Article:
Privilege as it is to play the title character in a West End play, few actors would have wanted to be in Daniel Radcliffe’s shoes on the opening night and press performance of Martin McDonough’s Cripple of Inishmaan. Pottermania struck St Martin’s Lane, fans collecting outside the Noel Coward theatre, naively clamouring for a glimpse of the Potter star, whilst members of the press, poised with their pens and high expectations, start to take notes the moment he steps (or indeed shuffles) onto stage. The publicity, not in anyway relating to the cruel, Irish comedy, makes it abundantly clear that the newly chiselled Radcliffe is the selling point for this, the third play in the star-studded Michael Grandage season; the audience held their breath in anticipation.
As it happens though, the star of this production is not Radcliffe, but is in fact the formidable Martin McDonagh – arguably the most important Irish playwright of his time. McDonagh transports the audience to the small, backwards village of Inishmaan with its delightful array of inhabitants, predominately interested in each others business (non more so than the infuriating Johnnypateenmike played by the brilliantly repugnant Pat Shortt) and newly confounded by a rumoured opportunity to be in a film, an opportunity that Billy is unwilling to let slide. McDonagh’s comedy is replete with Shakespearean linguistic playfulness. You could bathe in the misunderstandings, the genial twitterings of dogmatic idiots, the sharing and skewing of overheard secrets and the tickled audience are inevitably left grappling for the truth. Each scene, neatly self-contained and beautifully composed, alters our perspective and understanding of the unfolding events. It is credit to Grandage that McDonagh’s words are so well cushioned and delivered, wrung of their comedy, purpose and nebulous meaning in this hilarious satirisation of a rural 1930’s Ireland, exploding some myths and reaffirming others.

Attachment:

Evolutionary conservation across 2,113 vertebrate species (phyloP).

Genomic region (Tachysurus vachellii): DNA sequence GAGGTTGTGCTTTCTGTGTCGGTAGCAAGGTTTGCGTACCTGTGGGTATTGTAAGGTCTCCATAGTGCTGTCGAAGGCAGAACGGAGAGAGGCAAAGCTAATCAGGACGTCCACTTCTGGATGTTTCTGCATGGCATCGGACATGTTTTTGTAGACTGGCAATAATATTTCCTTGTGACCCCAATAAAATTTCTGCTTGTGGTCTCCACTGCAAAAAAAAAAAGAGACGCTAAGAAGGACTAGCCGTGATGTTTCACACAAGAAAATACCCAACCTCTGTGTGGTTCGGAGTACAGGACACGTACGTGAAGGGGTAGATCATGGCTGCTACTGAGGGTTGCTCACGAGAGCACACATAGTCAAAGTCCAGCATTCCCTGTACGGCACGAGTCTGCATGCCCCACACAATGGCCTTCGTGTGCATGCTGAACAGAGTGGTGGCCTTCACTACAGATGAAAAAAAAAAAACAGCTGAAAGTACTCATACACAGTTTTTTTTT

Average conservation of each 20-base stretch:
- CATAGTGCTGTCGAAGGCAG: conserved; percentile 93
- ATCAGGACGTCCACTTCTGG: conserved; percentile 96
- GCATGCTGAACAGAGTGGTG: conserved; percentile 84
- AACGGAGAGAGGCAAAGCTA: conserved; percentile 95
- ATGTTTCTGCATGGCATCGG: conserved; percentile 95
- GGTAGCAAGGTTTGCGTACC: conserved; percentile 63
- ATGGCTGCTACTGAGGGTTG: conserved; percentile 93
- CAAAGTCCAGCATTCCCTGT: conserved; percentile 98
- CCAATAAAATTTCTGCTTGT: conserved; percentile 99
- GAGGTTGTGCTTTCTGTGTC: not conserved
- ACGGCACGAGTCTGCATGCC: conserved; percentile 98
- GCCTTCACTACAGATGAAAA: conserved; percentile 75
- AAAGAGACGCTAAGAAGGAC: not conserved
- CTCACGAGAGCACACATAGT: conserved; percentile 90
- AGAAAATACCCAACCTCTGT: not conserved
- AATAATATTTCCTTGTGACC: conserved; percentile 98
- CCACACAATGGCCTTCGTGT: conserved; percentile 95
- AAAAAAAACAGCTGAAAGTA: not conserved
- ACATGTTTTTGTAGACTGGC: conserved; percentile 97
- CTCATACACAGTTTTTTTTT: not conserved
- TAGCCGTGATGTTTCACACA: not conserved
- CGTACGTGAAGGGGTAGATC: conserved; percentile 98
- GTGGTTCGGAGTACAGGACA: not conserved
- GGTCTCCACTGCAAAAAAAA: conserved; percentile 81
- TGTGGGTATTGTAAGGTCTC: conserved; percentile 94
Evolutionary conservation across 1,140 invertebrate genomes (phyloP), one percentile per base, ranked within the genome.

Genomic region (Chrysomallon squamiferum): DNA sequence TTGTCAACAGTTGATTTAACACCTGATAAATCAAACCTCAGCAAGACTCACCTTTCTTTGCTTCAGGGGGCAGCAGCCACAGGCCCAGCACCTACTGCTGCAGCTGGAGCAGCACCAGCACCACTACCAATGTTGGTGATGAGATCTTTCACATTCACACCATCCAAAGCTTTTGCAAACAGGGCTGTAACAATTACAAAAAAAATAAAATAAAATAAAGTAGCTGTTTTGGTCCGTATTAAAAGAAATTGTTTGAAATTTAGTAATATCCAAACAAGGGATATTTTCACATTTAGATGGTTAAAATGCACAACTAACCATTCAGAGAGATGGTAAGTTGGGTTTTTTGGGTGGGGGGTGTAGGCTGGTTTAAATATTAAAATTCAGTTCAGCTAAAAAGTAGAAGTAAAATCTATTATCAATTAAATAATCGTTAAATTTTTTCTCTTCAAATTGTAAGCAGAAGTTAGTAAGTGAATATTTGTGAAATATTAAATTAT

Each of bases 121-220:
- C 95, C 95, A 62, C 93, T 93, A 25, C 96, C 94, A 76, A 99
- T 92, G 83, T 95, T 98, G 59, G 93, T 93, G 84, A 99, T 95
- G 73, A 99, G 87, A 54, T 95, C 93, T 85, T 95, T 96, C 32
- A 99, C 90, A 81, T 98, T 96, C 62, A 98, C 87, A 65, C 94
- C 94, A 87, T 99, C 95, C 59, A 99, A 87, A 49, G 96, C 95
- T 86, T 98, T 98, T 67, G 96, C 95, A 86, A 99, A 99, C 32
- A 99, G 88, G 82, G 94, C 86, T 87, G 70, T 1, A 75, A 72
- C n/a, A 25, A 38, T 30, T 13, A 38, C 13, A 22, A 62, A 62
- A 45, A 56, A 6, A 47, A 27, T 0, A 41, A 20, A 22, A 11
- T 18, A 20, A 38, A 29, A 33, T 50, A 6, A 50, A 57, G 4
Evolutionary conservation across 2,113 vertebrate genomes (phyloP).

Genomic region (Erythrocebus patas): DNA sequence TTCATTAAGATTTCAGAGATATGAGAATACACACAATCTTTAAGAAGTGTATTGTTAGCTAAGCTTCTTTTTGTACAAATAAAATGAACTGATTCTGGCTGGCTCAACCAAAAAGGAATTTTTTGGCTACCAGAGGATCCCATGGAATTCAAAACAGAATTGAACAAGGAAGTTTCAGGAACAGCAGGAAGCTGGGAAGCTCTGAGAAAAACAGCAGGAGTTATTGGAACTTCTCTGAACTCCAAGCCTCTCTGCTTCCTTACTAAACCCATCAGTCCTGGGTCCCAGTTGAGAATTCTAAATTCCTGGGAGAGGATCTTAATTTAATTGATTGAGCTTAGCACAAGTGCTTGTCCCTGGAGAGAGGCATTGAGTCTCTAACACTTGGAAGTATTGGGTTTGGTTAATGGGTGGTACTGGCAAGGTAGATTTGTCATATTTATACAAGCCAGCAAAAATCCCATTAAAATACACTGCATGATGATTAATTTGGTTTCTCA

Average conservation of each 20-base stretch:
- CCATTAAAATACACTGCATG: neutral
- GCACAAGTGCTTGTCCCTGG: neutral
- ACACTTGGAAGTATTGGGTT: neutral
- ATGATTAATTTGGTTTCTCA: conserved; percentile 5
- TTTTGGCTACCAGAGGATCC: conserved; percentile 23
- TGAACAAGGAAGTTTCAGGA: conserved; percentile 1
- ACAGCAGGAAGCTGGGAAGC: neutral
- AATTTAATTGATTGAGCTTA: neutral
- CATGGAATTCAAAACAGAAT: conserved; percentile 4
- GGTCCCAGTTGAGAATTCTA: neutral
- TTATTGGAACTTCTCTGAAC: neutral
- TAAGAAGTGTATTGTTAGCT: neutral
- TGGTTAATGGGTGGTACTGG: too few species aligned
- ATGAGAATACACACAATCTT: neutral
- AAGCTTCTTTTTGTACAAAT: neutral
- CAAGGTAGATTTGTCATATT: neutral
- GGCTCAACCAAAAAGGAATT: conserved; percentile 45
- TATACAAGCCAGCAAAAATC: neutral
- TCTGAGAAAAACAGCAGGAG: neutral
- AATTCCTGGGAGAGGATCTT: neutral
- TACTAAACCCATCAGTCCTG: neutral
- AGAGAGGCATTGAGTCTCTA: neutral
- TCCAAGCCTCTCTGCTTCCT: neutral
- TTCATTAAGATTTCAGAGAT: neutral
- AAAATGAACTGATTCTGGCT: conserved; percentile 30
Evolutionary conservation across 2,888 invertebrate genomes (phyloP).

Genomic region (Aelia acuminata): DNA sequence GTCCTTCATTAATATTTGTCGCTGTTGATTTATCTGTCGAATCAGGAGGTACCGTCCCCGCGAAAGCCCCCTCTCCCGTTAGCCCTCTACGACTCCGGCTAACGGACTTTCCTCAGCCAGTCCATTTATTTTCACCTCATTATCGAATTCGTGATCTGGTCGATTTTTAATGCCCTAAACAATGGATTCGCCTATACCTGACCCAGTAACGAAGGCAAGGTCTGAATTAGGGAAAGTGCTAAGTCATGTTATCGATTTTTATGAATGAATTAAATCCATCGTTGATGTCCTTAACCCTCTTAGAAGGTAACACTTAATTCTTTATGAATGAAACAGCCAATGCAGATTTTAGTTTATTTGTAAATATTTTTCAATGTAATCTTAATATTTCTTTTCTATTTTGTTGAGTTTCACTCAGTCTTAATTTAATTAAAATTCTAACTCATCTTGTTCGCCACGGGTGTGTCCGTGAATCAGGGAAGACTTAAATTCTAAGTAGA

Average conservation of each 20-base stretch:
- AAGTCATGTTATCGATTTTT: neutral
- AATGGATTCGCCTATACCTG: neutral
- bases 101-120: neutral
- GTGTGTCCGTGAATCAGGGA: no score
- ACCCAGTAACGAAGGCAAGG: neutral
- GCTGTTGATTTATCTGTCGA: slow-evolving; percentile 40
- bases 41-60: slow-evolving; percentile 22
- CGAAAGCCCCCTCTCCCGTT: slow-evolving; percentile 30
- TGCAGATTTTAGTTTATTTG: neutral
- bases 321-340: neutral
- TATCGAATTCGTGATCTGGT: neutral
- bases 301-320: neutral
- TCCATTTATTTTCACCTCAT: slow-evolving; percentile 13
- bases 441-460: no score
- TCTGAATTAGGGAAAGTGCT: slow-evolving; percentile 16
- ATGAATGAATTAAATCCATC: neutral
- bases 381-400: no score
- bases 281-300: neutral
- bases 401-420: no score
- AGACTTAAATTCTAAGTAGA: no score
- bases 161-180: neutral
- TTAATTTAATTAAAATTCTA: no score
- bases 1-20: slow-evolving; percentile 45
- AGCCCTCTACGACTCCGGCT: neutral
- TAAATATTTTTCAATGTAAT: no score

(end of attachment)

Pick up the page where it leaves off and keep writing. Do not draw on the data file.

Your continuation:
Sarah Greene is exceptional as foul mouthed Helen McCormick
Radcliffe plays an endearing and impassioned Billy, restless to leave the protective clutches of his two aunts and longing to escape the trappings of his restrictive village label: ‘Cripple Billy.’ He demonstrates great physically ability but has only a tentative grasp of the strong accent and the dynamic vocal variation embodied by the other actors.Yes! There are other actors in it, and very good ones too. Ingrid Craigie and Gillian Hanna as Kate and Eileen Osbourne, and June Watson as Mammy are particularly notable for their Dickensian ferocity, each giving detailed performances that simultaneously attract and repel, but Sarah Greene is exceptional as foul mouthed Helen McCormick, the volatile subject of Billy’s affections. The sense that the village will remain forever unchanged is perfectly captured by Christopher Oram’s design; the simple use of a revolve mirrors the globe’s daily rotation and eventually takes us back around to where the play started.
Cripple of Inishmaan is perhaps not McDonagh’s most ferocious play but it is relentlessly cruel, offering hope and then brutally taking it away again. Just when the audience have a grasp over what is happening, McDonagh sweeps the carpet from under our feet, leaving only a torturous ambiguity, much like that felt by Billy in his attempt to understand the death of his parents. And before you ask, no, Radcliffe does not get his magic wand out, but he does tackle the challenging role nobly, doing credit to his pedigree.
Runs until 31st August